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The Daily Wildcat

The Daily Wildcat

 

    Review: ‘The People v. O.J. Simpson: American Crime Story’ is a compelling depiction of true crime

    TV+poster+for+The+People+v.+O.J.+Simpson%3A+American+Crime+Story.+The+series+is+based+on+Jeffrey+Toobin%26%238217%3Bs+book+%26%238220%3BThe+Run+of+His+Life%3A+The+People+v.+O.J.+Simpson.
    FX
    TV poster for “The People v. O.J. Simpson: American Crime Story.” The series is based on Jeffrey Toobin’s book “The Run of His Life: The People v. O.J. Simpson.”

    “If the glove doesn’t fit, you must acquit.” This is one of the most recognized phrases ever spoken in a courtroom. It is referring to the bloody glove found at the crime scene of the murders of Nicole Brown Simpson and Ronald Goldman.

    It’s one of the most famous legal defense cases in history. It helped start the still-relevant conversation about racial profiling by the police, and it all began with one man: former professional football player, sports commentator and actor O.J. Simpson.

    We’ve all heard the story, but we haven’t seen an all-star cast tell us what happened through powerful writing and top-notch directing. At least, not until now.

    FX’s new series, “The People v. O.J. Simpson: American Crime Story,” does just that.

    No time is wasted, and the show opens with the discovery of the dead bodies of Simpson’s ex-wife and her friend. The police go to notify Simpson, but discover a trail of blood at his home, along with blood on his car and a bloody glove matching the glove found with the two bodies.

    The series begins to unfold from there, with A-list celebrities occupying most of the roles. Cuba Gooding Jr. plays Simpson and, although he doesn’t look exactly like him, he portrays the former Heisman Trophy winner with a strong emotional intensity and a gritty sense of mental instability. You know Simpson is guilty, but you can’t look away.

    His lawyers are played by John Travolta in the role of Robert Shapiro, Courtney B. Vance as Johnnie Cochran and David Schwimmer as Robert Kardashian. Vance, in particular, is fantastic as Cochran, who hasn’t actually joined the defense team thus far in the series, but still steals every scene he’s a part of.

    The prosecution attorneys are played by Sarah Paulson and Bruce Greenwood. If you haven’t noticed, there are a lot of big names on display here.

    Paulson does great as Marcia Clark, the tough-as-nails prosecutor who immediately pushes for Simpson’s arrest after learning about a prior incident where he had abused his wife.

    Schwimmer does well as Simpson’s attorney and most trusted friend, Robert Kardashian. And yes, that is the same Kardashian you were thinking of. Many may be unaware of the fact that one of Simpson’s lawyers was the father of Kourtney, Kim and Khloe, thus igniting the Kardashian empire. The children even make a few appearances, and so does Kris Jenner, played by Selma Blair.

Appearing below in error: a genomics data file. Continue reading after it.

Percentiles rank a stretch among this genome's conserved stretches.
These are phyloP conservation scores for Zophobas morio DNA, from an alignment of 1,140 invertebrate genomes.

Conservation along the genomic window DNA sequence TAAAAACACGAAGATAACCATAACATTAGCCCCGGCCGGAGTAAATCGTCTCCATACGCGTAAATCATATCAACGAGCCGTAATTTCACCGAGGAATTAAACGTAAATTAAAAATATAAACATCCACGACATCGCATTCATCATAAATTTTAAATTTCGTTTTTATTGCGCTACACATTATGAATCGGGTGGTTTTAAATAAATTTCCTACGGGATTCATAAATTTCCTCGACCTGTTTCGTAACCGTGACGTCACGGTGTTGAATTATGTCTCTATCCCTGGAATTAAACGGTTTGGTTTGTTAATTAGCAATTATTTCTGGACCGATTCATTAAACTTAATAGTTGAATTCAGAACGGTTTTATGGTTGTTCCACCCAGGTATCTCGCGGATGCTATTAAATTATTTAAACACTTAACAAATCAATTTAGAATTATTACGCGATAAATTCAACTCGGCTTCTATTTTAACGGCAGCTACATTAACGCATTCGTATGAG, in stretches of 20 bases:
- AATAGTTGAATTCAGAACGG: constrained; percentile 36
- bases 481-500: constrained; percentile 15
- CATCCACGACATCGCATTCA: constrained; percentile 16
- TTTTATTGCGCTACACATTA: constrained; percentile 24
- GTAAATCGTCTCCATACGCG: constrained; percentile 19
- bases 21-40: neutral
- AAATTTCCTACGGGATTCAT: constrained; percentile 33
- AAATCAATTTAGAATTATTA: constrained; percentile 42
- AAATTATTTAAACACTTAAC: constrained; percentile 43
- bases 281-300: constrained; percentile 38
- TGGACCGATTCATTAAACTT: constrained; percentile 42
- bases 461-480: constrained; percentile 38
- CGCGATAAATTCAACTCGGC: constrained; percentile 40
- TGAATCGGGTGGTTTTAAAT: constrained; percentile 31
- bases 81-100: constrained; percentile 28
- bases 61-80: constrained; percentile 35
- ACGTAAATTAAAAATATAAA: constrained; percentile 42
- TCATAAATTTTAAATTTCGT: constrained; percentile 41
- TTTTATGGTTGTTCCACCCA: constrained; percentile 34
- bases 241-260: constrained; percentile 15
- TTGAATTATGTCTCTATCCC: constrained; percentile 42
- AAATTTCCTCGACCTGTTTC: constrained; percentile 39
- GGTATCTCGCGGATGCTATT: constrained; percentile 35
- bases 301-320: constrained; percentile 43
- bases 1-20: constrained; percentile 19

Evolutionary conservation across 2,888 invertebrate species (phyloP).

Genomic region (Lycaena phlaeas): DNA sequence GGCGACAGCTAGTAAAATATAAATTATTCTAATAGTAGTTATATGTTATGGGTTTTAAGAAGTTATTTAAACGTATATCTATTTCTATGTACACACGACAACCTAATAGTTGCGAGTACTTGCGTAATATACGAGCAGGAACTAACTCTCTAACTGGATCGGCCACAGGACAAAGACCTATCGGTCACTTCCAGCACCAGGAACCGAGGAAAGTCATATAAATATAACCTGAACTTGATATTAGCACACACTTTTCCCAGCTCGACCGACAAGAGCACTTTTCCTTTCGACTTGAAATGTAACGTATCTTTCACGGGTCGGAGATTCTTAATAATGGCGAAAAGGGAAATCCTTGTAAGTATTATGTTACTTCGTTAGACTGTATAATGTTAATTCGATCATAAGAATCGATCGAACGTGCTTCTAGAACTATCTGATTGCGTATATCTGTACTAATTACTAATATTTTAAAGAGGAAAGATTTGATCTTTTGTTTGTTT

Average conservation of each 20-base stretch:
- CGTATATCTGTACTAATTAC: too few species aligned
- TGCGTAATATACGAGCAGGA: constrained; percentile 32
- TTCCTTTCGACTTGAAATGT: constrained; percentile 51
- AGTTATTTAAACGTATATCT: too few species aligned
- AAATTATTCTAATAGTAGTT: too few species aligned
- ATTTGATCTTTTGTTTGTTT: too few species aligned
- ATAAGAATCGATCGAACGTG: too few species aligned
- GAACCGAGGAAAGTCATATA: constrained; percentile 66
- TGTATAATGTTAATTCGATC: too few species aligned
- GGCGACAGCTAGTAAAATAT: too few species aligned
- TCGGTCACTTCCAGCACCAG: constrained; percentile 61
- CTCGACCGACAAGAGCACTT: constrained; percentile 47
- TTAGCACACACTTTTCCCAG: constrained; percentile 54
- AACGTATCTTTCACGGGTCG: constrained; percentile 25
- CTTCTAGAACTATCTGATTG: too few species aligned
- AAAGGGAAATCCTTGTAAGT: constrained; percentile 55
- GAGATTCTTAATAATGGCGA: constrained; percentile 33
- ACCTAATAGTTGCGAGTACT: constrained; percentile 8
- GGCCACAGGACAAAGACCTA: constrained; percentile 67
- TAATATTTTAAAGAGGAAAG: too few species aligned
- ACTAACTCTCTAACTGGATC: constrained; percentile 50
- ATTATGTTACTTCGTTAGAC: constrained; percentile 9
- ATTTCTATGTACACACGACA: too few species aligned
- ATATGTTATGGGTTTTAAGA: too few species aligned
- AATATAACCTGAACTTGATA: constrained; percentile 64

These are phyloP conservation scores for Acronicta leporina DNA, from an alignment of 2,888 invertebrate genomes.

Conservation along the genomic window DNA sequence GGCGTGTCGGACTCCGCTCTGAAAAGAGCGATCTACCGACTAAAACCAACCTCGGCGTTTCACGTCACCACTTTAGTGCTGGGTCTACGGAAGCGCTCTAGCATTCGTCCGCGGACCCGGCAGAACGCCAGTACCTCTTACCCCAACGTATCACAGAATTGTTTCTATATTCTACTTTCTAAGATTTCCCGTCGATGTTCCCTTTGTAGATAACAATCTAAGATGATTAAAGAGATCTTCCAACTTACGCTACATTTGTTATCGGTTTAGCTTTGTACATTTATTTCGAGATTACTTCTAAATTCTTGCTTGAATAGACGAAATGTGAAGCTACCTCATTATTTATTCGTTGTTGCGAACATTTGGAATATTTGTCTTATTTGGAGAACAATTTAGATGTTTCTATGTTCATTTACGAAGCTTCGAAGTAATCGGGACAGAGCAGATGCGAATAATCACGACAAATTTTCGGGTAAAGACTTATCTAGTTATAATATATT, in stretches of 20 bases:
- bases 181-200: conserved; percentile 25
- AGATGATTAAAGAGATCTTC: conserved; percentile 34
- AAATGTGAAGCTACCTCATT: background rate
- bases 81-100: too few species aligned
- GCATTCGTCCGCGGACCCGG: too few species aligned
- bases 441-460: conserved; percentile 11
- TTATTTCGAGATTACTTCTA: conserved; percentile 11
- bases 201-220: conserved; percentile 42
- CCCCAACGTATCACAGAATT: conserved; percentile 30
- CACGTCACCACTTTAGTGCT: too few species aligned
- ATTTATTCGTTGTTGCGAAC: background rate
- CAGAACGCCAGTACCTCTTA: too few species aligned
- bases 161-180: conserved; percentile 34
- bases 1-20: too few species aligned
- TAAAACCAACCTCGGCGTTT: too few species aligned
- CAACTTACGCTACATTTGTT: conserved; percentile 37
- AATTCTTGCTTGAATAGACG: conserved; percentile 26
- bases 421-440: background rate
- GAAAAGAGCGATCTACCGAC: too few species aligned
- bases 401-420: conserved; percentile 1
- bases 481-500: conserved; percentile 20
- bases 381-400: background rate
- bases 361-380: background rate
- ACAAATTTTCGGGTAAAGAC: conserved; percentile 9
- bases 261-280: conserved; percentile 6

There’s one scene where Robert Kardashian is reading a letter to the media that Simpson wrote, and his children are watching on TV. Then they start mindlessly chanting “Kardashian” over and over in one of the show’s more bizarre sequences.

    Now, obviously the only Kardashian that needs to be there is Robert. The presence of the children detracts from the story just a bit. They feel more like props for the audience to enjoy rather than actual parts of the story, but it’s not like the chance to portray the Kardashians as children comes around everyday on TV—apparently the writers just couldn’t waste the opportunity.

    The show is compelling from start to finish. It’s pretty clear that the writers aren’t exactly on Simpson’s side, but they still do a great job of presenting thought-provoking ideas about race and police tactics.

    The series immerses the audience in the world of the 1990s and makes viewers stop and think about how incredible of a story this is. Hopefully it’s getting the facts right too.

    Oddly enough, it’s challenging to find criticism with this show. The acting and directing are incredible, the script is solid and the series overall is hard to turn away from.

    Whether you were old enough to remember these events or you’ve only heard stories about them while growing up, this show will help you understand the bigger picture, particularly in the events leading up to Simpson’s trial.

    Spoiler alert: Simpson is acquitted of the murders, unless the writers are planning some sort of crazy twist where he is found guilty and justice is served. In reality, Simpson is currently serving a sentence for other crimes he committed, and one can’t help but wonder what he would think of this show, assuming of course that he can watch TV in prison.

    “The People vs. O.J. Simpson: American Crime Story” airs Tuesday nights on FX.


    Follow Alec Kuehnle on Twitter.


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